I left this as a comment somewhere else, in response to someone complaining about how:
“…musicians are asked to just get over the fact that no one pays for music… [it is] my hope that someday more people make the same realization that unless people to help finance records, you’ll never get that fantastic song you can’t stop listening to all summer.”
Hey there. I really disagree that the onus is on the rest of society to solve all musicians’ problems. People have been copying my work on the internet for decades now. I’m a computer programmer. We’re in exactly the same boat as musicians – probably more so, and have been there for longer. But we manage to get by.
Some programmers attempt to stop copying of their work, but this is rarely successful. Others take a different tack. We’ve had to adapt. We acknowledge that our work will be routinely pirated on the internet, and we adopt our business model accordingly. We have to make and sell different sizes and types of tools than we were accustomed to making, and sell them through different channels. We have had to find other ways of charging for our work. My own company gives away our software for free. We embrace piracy as inevitable, and use it as a promotional tool.
This is difficult. It is counter-intuitive, grounded as we all are in the scarcity economy of the physical world. It requires us to change our attitudes and outlook and behaviour. Sometimes we fail. We are still figuring out the realities of our markets in a post-internet world.Â But goddammit we are trying and sometimes we try things and they work. The software business is more diverse and thriving than it ever has been – despite all our work being just as freely copyable (and freely copied) as music.
The financial hardship that musicians are feeling has always been felt by musicians. Copying music on the internet has not made this any worse than it always was. This is simply the cost of choosing to be a musician.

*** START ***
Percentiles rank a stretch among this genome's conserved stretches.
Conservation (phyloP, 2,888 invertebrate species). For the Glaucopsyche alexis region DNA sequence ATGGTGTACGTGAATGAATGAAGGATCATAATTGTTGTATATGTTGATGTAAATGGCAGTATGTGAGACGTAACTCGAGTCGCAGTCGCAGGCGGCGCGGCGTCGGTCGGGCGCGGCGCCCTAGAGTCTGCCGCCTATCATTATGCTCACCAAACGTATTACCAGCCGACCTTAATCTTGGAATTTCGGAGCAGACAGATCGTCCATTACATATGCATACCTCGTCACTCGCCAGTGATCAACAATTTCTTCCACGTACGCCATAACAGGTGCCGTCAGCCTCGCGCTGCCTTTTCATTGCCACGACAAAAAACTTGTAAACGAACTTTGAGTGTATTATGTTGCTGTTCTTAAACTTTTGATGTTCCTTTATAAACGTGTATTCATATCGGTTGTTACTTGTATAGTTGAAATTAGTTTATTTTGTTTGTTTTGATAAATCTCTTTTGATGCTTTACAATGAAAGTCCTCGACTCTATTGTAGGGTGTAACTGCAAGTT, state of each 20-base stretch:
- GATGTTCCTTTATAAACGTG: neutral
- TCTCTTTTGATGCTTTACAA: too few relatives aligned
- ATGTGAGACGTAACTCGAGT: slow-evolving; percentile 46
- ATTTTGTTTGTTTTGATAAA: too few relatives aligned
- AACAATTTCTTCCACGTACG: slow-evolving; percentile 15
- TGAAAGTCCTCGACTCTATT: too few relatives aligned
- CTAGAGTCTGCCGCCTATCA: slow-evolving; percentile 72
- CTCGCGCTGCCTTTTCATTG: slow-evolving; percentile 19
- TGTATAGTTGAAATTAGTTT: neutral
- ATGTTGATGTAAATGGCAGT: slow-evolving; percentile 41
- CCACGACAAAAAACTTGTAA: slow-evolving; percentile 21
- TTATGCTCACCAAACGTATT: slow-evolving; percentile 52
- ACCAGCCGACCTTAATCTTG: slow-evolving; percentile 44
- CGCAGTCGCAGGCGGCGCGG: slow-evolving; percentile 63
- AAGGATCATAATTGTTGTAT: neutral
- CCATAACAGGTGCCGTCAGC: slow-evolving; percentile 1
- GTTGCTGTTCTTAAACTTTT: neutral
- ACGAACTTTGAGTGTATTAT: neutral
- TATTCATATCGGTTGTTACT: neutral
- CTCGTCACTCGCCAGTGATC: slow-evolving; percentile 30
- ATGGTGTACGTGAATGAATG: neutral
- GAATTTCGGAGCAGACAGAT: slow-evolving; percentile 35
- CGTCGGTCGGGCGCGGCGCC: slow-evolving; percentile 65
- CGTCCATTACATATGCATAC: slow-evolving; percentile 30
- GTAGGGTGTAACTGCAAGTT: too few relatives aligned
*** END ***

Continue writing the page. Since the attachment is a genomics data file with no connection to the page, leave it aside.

Musicians must adapt, just like programmers have. It saddens me to see so few musicians even try. Is it really true that computer programmers are more flexible and adaptable and imaginative than musicians. Who would have thunk it?
Embracing piracy as a promotional tool can allow bands to make more money on live shows than they have ever made selling records, but still, the majority of musicians sit around, complacent, thinking that the responsibility lies on the rest of society, to put things back the way they were before the internet.
No. I for one refuse. Adapt or die – if you can’t make it, someone else will take your place. By definition, that someone will be more adaptable, imaginative, risk-taking and dynamic. Isn’t that supposed to be what our creatives are good at?
People will doubtless think I’m being harsh – imposing my tyranny on struggling musicians. But I’m not. When I say “adapt or die”, I’m not imposing my will. I’m merely reminding you of reality. If we were talking about a guitarist who couldn’t play the guitar, we would all agree that they have put themselves in a bit of a paradoxical situation, and that they must either adapt (learn to play) or die (stop being a guitarist.)
This is how competition works. Competition might seem harsh, but it’s best for everyone in the long run. The poor guitarists are eventually persuaded by market realities to stop being guitarists and try being something else. The good guitarists get rewarded, and the standard of music available to the world is increased as a result.
Instead of untalented guitarists, today we are talking about musicians who would like to get paid, but who don’t want to expend any energy on figuring out how they will get paid. Can you see the paradoxical situation they have put themselves in? This attitude is entirely understandable and human – I also would enjoy locking myself in my room and making beautiful computer programs which nobody else need ever see. But if I expect to get paid for making computer programs, then I must interface with the reality of the world around me. It’s no use me simply wishing that High St stores will start selling my software in shrinkwrapped boxes again – those days are long gone. Instead, I must figure out what programs people want, and produce them in a timely manner at high quality, promote them somehow, and figure out my angle on how I’m going to get people to pay.
It is not too much for us to ask musicians to also have to conform to reality like this. If they want to make money, and the means of making money from music are changing, then they will have to expend a little energy figuring out how they are going to get people to pay. If they don’t want to think about that at all, then fine, they won’t get paid. Adapt or die, we’ll all be better off for it.